Reduced version of Hondius' 1606 map of the region from the Atlas sive Cosmographicae, retaining all of the Indian village names. The map is based upon the work of John White and Jacques LeMoyne, as interpeted by De Bry's maps of the explorations. One of the last maps to cartographically predate Smith's contribution and the settlement of Jamestown. Le Moyne's lake in Florida has been moved to central Florida, to accomodate the St. May (St. Johns) river, which flows easterly. The influence of Wytfliet and Ribaut are in evidence. This example is from the Historia Mundi, with English text on the verso. A nice example with full wide margins. Burden 155.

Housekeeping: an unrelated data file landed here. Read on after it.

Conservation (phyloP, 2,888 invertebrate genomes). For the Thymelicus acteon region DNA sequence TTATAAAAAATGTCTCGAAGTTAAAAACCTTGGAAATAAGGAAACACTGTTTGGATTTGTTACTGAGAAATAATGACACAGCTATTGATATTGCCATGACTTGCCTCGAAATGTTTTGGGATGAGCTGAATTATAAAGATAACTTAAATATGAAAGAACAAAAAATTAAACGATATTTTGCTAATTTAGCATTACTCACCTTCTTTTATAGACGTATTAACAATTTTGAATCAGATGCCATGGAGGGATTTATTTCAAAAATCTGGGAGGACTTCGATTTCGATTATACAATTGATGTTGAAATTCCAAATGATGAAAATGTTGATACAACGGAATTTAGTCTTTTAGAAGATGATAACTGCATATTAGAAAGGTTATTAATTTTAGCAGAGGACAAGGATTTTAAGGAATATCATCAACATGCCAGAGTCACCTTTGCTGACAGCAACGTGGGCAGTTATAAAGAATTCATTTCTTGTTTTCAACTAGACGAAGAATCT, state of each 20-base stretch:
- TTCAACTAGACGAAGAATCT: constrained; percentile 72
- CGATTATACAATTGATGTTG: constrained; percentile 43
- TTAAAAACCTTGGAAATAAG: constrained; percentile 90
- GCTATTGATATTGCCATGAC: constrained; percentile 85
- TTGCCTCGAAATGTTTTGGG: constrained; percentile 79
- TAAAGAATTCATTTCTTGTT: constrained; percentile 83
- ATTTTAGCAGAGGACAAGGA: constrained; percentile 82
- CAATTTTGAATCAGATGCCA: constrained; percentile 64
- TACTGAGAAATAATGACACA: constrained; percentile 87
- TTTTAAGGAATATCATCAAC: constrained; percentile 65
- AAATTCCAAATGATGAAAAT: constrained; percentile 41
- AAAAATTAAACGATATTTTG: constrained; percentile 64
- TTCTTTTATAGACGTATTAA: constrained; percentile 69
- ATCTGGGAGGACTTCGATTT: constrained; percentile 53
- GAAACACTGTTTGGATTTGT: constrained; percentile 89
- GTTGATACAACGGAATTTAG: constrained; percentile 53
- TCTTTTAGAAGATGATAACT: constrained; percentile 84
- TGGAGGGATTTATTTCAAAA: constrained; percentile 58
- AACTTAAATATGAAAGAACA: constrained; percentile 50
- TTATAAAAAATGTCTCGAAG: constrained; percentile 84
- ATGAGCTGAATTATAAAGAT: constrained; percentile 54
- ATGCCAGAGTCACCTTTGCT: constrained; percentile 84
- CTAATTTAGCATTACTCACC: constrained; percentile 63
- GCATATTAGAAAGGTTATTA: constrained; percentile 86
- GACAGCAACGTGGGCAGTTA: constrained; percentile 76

Henricus Hondius (1597-1651) was a Dutch engraver and mapmaker, a member of a prominent cartographic family. His father, Jodocus Hondius, was also an engraver and geographer. While working with his father, Henricus was instrumental in the expansion and republishing of Mercator’s atlas, first published in 1595 and republished by Hondius in 1606.
Upon his father’s death in 1612, Henricus and his brother, Jodocus the Younger, took over the business. He set up his own shop in 1621, where he continued to release new editions of the Mercator atlas. Later, he partnered with his brother-in-law, Jan Janssonius, in continuing to expand and publish Mercator’s atlas, which would become known as the Mercator-Hondius-Janssonius atlas. Born and based in Amsterdam, he died there in 1651.